They’re baaack! The same crowd that gave us Scratch Offs is two-stepping again. Advocates for expanding gambling have been working behind the scenes with assorted RINOs and Democrats for years, formulating a grand strategy to expand, expand, expand.  Unfortunately, money alone isn’t enough to make their dreams come true.  Expanding gambling will require a change to the state’s constitution. They need a two-thirds majority vote in the both houses of the legislature to put a referendum before the voters. The wolves are willing, but many of them have constituents who would end their public careers if they supported it.  What to do, what to do?

For years now, we’ve been hearing from people like Joe Straus that we can’t cut our way to prosperity.  They don’t want to raise taxes, they tell us, but we must have more revenue.  This was the laying of the foundation, if you will. Conservative activists understood the meaning behind the rhetoric, and have been bracing for an extremely well funded assault. It’s here: Let Texans Decide is a milk-and-honey propaganda campaign designed to sell expanded gambling to Texas voters.

First of all, let’s call it what it is: gambling.  They call it gaming because it sounds better.  Monopoly is a game.  Checkers is a game.  To call gambling a game is like calling a tiger a kitty-cat.

Gambling supporters will soon be spending millions of dollars to sell Texans on the idea of expanded gambling.  How will they do it?  For starters, look at what they’re calling it: “Let Texans Decide.” How could anyone oppose that?  Pro-gambling websites are full of reminders that Texans don’t like nanny-state government, and should be able to make up their own minds, as though that were being denied to us somehow.  When state office candidates run on an anti-expanded-gambling platform, you can vote for them or against them.  We are quite able to make our wishes known about the bane of gambling, and don’t let anyone convince you that we don’t.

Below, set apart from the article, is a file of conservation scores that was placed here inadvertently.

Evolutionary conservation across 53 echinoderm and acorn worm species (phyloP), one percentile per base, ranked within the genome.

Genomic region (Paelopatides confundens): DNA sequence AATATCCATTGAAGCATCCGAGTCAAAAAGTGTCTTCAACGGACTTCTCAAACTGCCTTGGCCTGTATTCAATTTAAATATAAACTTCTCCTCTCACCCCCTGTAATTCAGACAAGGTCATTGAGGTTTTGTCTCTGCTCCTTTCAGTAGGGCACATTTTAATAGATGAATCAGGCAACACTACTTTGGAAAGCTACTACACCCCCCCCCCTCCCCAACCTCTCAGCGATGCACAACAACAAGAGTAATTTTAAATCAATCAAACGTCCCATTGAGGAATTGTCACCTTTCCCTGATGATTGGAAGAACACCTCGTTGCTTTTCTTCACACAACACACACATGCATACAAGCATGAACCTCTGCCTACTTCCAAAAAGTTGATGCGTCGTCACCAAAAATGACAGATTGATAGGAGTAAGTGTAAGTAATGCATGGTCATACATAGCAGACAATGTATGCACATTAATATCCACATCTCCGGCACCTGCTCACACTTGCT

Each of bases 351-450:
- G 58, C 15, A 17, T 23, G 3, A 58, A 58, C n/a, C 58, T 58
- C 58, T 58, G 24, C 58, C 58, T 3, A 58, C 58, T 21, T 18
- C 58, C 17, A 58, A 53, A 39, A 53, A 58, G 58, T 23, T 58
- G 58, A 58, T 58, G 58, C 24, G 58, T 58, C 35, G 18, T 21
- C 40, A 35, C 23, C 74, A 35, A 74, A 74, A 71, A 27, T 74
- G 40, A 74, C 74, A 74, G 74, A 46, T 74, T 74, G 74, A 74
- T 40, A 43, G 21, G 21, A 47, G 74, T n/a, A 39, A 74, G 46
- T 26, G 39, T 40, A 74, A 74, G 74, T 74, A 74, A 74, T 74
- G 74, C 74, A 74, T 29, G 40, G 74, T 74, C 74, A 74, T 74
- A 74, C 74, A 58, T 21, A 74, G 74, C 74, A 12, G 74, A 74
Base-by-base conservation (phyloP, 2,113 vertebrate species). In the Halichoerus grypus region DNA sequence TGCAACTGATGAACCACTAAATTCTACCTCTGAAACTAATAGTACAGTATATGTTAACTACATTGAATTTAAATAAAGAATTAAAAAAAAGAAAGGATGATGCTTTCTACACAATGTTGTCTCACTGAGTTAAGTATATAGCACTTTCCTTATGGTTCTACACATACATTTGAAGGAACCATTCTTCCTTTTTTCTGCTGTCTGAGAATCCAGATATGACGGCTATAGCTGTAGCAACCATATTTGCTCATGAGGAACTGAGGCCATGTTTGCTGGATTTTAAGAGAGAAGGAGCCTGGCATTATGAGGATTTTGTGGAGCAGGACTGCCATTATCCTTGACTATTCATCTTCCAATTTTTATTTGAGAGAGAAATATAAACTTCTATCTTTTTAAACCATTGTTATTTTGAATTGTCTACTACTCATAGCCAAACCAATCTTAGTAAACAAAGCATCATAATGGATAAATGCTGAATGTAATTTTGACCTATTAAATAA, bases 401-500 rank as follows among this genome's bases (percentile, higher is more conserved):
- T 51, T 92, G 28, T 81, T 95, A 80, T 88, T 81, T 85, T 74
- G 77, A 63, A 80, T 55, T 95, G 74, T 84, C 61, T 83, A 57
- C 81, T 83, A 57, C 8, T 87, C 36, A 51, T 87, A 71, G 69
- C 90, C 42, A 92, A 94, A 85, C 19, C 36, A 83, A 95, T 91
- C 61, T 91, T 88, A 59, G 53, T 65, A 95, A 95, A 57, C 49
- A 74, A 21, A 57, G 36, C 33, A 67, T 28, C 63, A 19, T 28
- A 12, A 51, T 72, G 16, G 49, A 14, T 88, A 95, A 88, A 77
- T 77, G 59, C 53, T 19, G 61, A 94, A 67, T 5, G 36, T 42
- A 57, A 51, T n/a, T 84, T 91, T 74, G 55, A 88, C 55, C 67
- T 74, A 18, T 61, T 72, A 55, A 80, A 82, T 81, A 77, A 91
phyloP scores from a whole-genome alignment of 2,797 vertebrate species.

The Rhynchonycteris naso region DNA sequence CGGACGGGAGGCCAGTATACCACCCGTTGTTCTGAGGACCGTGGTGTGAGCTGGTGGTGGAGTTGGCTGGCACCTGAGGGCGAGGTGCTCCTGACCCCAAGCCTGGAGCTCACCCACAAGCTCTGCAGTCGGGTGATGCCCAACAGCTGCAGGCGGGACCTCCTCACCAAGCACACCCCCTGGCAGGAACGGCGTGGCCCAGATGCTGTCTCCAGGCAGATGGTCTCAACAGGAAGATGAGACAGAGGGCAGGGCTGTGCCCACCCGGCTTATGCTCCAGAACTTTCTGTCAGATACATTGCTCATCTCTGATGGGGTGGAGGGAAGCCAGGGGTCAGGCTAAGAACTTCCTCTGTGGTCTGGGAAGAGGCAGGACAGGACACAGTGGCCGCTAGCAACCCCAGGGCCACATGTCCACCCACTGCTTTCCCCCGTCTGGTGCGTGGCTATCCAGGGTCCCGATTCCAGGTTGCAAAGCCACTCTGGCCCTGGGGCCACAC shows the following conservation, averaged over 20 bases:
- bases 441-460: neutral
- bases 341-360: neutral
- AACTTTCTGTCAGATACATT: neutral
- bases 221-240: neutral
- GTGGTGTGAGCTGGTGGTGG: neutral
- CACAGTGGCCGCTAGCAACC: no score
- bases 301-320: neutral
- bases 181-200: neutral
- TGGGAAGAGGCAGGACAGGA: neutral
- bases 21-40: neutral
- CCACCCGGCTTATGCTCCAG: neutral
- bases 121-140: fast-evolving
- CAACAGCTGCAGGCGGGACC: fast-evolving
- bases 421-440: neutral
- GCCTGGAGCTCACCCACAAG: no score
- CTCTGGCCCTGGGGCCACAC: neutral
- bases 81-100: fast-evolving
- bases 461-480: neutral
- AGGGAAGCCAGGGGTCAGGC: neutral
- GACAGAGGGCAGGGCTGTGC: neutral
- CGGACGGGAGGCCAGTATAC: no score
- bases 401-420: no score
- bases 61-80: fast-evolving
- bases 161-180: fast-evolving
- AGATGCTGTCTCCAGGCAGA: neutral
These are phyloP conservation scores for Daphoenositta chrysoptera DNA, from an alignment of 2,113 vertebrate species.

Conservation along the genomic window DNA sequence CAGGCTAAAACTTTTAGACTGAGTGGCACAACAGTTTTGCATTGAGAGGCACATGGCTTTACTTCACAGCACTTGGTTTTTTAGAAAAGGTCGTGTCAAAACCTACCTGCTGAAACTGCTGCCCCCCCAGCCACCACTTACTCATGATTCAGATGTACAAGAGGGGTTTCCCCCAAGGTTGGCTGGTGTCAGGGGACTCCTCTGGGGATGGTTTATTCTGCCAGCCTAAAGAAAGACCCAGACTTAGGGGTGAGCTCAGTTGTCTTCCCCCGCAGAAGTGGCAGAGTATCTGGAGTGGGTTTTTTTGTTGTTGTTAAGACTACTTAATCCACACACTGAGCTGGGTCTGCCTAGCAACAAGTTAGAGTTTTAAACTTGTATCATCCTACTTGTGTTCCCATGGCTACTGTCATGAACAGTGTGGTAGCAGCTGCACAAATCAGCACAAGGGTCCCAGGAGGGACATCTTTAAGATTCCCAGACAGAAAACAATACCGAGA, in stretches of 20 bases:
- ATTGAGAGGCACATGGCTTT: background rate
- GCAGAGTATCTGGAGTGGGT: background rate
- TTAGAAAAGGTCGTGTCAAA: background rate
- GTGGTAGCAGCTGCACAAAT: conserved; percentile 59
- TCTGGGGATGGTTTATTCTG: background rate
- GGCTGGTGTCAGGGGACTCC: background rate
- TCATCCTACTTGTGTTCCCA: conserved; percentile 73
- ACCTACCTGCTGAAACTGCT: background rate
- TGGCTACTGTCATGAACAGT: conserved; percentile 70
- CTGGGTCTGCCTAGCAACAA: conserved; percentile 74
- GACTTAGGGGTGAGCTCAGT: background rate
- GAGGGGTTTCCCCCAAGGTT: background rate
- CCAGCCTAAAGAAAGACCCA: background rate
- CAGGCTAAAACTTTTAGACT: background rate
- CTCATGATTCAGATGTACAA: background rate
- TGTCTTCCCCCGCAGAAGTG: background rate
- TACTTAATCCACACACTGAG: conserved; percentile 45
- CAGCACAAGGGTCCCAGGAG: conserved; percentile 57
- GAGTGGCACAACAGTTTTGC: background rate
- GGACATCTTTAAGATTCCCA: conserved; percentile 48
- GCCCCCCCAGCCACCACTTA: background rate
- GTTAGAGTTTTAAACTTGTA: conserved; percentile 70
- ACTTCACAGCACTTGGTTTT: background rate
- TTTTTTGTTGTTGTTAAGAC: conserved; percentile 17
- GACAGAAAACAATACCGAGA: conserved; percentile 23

Let’s take a look at what Let Texans Decide says.

1. Casinos at racetracks would add $8.5 billion in economic growth statewide.

I don’t know where these numbers come from, but a very educated guess would be “economic studies” paid for by gambling interests.  It is very likely that an unbiased study would show much lower numbers. Only 2% of gambled money is taxable.  The rest goes to the casino/slot machine owners and the prize pool. What is certain is that legalized/expanded gambling never lives up to its promises.  Remember how the lottery was going to pay for education? Whatever happened with that?  Other states have added slots to save their failing horse tracks, called racinos, but decline in interest continued unabated and the horse tracks closed anyway.

2. Texans already gamble outside our borders – according to a 2010 study, 90% of the customers at casinos on the Texas-Oklahoma border are Texans.